In the case of each president, the article took into account hard assets such as land, estimated lifetime savings based on work history, inheritance, homes and money paid for services, which includes anything from salary as Collector of Customs at the Port of New York to membership on Fortune 500 companies’ boards. The net worth includes royalties on books, as well as ownership of companies and yields from family estates.

Categories: Politics Tags:

Map of the Ideological Divide Across America’s States

Friday, February 17th, 2012 Leave a comment

According to Gallup, Americans at this political moment are significantly more likely to identify as conservative than as liberal: conservatives outnumber liberals by nearly two to one. Forty percent identify as conservative, 36 percent as moderate, and 21 percent liberal.

Source: http://m.theatlanticcities.com (photo credit: Reuters)

It seems the ongoing economic crisis appears to have deepened America’s conservative drift – a trend which is most pronounced in its least well off, least educated, most blue collar, most economically hard-hit states.

Where Hedge Funds are Invested

Wednesday, February 15th, 2012 Leave a comment

Apple still has the largest number of hedge fund investors. Check out this list, courtesy of ZeroHedge:

Source: ZeroHedge

Hat Tip: Floating Path

Categories: Finance Tags: ,

Unilateral Greek Exit Scenarios

Sunday, February 12th, 2012 Leave a comment

In a previous post, I provided several links that discussed the legalities of a Greek exit from the EU and/or Eurozone and the practical consequences of a Greek exit.

Below is an outline, from Credit Writedowns, of a potential unilateral Greek exit scenario. Here is how the commentator of the article sees a potential “Grexit” occuring:

  1. Plan. The Greek government can plan for a redenomination into New Drachma in secret that takes advantage of the Greek law jurisdiction over their sovereign debt obligations.
  2. Law. “Euroization” would remain in place and the euro would continue as the currency of physical payment. However, New Drachma would become the national currency, pegged at 340.75, exactly the same rate as the Drachma was fixed on 19 June 2000 and converted into euros on 1 January 2002. All debt under Greek law would be redenominated into New Drachma at the 340.75 New Drachma exchange rate peg. This would effectively bring us back to 31 December 2001 for Greece.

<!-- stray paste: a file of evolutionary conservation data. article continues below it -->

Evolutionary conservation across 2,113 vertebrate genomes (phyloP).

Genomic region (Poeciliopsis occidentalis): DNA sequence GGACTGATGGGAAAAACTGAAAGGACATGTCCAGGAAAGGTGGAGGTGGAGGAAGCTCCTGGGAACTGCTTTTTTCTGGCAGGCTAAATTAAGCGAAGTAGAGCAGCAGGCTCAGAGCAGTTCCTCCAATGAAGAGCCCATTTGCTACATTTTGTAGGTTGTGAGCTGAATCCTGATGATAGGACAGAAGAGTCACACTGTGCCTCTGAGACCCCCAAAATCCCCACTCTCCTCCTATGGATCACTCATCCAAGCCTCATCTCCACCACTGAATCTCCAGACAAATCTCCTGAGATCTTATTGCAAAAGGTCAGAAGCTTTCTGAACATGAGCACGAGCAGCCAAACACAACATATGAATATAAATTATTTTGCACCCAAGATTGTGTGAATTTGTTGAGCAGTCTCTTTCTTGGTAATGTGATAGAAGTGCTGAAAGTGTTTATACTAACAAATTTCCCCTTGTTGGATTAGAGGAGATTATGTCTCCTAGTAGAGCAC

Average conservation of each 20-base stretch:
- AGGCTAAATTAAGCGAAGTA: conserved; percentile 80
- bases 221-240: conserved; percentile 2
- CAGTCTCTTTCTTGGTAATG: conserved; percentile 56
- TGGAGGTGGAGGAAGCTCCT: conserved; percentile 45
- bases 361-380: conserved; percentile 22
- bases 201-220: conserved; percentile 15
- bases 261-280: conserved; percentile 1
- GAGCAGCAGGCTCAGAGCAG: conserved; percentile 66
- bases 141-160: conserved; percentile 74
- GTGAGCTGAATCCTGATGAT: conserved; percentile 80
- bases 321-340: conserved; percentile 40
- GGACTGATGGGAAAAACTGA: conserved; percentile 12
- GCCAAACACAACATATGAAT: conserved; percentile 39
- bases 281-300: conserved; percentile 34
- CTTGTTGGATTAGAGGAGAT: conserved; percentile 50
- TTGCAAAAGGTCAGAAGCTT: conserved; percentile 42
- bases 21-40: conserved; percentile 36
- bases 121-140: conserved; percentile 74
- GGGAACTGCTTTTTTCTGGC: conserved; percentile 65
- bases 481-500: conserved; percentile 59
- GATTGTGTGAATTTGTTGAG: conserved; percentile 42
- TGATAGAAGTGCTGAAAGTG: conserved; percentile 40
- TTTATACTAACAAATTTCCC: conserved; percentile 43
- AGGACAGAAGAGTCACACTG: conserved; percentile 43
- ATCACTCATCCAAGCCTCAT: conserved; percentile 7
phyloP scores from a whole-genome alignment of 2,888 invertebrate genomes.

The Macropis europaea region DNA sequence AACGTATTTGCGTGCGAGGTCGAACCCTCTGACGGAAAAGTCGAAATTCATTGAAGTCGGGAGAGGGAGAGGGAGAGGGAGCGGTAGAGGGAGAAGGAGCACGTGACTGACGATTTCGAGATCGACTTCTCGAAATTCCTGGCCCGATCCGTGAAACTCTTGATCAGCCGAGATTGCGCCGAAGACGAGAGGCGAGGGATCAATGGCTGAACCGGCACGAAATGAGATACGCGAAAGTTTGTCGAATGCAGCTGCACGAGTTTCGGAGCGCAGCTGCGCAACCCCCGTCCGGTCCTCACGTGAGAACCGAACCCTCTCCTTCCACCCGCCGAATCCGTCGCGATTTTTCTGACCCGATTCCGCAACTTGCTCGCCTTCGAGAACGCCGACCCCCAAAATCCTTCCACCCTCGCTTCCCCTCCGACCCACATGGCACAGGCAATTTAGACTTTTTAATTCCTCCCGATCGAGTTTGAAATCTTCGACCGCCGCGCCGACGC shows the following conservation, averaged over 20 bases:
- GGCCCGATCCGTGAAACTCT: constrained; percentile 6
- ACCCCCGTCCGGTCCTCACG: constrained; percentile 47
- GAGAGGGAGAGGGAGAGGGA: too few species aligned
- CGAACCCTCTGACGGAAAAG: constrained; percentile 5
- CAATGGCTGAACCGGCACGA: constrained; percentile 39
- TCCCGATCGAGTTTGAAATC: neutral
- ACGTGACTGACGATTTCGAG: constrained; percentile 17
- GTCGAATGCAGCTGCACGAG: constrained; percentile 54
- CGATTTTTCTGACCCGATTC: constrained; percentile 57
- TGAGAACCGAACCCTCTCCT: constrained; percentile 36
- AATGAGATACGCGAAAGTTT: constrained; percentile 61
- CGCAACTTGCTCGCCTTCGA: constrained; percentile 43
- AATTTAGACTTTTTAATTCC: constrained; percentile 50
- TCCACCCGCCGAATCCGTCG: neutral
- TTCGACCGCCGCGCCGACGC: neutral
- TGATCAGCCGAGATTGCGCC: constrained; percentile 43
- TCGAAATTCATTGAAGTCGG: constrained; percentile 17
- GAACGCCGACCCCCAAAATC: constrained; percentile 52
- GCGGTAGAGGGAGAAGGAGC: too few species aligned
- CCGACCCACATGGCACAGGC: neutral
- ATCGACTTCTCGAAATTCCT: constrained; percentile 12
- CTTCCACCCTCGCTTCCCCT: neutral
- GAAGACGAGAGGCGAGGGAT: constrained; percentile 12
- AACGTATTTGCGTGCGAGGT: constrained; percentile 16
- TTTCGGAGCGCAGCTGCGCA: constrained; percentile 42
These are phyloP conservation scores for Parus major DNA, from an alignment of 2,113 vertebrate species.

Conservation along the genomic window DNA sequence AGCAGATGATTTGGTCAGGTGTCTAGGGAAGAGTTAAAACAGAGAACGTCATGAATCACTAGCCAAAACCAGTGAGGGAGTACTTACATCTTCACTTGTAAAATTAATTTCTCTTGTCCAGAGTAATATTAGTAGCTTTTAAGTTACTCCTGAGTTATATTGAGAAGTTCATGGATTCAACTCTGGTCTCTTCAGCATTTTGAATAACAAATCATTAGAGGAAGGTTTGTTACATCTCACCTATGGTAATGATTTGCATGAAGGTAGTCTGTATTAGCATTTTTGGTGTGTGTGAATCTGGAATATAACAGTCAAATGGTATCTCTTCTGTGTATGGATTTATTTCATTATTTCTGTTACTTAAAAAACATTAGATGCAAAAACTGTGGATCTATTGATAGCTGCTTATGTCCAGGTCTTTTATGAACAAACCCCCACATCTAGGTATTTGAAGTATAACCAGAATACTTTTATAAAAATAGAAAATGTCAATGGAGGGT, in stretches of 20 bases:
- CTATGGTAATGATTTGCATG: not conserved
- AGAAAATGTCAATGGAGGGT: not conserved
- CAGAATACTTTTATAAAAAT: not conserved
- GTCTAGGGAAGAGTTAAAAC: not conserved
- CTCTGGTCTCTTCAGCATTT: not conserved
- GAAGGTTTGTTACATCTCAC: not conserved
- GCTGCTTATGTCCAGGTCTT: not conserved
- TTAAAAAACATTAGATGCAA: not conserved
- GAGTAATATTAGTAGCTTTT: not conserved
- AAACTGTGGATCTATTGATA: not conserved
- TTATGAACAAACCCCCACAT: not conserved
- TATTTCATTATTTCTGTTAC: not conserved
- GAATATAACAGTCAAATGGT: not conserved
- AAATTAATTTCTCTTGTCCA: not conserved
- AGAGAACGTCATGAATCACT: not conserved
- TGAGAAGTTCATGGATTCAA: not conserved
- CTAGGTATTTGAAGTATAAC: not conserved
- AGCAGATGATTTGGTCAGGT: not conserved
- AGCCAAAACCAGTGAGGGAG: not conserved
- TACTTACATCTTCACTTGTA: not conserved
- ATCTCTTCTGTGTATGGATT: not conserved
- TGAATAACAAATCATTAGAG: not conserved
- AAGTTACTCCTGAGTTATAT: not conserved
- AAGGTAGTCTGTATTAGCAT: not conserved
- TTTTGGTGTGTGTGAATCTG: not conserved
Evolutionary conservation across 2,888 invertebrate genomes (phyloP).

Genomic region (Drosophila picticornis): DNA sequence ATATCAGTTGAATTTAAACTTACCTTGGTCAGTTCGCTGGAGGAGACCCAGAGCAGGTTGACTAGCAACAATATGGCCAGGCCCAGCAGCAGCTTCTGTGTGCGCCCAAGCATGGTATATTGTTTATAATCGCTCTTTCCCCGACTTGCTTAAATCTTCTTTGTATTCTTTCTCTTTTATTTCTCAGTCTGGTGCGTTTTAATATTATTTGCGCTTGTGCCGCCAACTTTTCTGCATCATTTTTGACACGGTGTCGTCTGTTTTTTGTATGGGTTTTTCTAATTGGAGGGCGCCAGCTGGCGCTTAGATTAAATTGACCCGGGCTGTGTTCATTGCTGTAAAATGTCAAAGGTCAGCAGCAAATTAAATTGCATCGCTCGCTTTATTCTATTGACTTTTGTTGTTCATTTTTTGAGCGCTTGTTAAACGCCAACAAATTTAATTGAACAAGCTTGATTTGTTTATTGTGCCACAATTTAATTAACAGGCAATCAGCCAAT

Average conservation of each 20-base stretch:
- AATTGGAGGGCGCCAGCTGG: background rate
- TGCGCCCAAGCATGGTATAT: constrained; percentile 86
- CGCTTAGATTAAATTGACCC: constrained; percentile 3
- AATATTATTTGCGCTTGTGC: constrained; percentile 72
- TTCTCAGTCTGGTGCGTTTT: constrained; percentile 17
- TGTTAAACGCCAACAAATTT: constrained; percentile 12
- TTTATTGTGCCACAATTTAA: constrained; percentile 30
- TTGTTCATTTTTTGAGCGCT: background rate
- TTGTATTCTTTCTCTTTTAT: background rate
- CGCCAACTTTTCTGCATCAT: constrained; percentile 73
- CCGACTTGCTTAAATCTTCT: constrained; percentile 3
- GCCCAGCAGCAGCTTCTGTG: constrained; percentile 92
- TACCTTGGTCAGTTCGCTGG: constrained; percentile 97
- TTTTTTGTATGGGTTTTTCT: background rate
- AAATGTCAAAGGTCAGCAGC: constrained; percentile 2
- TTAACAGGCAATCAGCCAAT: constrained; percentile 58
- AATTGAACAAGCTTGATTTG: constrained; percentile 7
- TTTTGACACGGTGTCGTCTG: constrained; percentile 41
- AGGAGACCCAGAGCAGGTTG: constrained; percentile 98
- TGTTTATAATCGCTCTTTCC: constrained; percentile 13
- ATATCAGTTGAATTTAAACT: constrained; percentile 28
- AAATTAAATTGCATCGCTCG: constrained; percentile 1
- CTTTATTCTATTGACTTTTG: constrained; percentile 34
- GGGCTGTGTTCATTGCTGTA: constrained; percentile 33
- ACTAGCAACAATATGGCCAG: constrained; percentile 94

3. Taxes. The government would announce that henceforth it will tax exclusively in New Drachma. All municipal governments would be required by law to tax in New Drachma.
  4. Banks. Like the Argentines before them, the Greek government would convert all euro bank accounts legally into New Drachma. The systems would process as if it were euros because of the fixed peg, but legally the money would be New Drachma. This would make the Greek economy “euroized” but make the banking system redenominated into New Drachma.
  5. Retail. Retailers, all sellers of Greek goods, would then be forced to return to the double accounting treatment of pre-2002 whereby they denominate all transactions in both Drachma and Euros. Again, the paper money would be euros and each euro would initially be worth 340.75 New Drachma. The electronic money would legally be New Drachma, even while the systems said euro.
  6. Float. On day one, immediately after redominating, the Greek government would drop the 340.75 New Drachma exchange rate peg and float the new Drachma as a freely floating currency. From that day forward, foreign currency adjustments would need to be made between euro and New Drachma.
  7. Physical currency. New Drachma would be printed by the Bank of Greece and introduced to replace euros.

***We’ll see how this plays out.

What is CASSH? (Floating Path)

Saturday, February 11th, 2012 1 comment

CASSH stands for Canada, Australia, Singapore, Swizerland, and Hong Kong.

From Russ Koesterich over at iShares, a look at a set of countries that may provide quality value:

Source: iShares

Hat Tip: Floating Path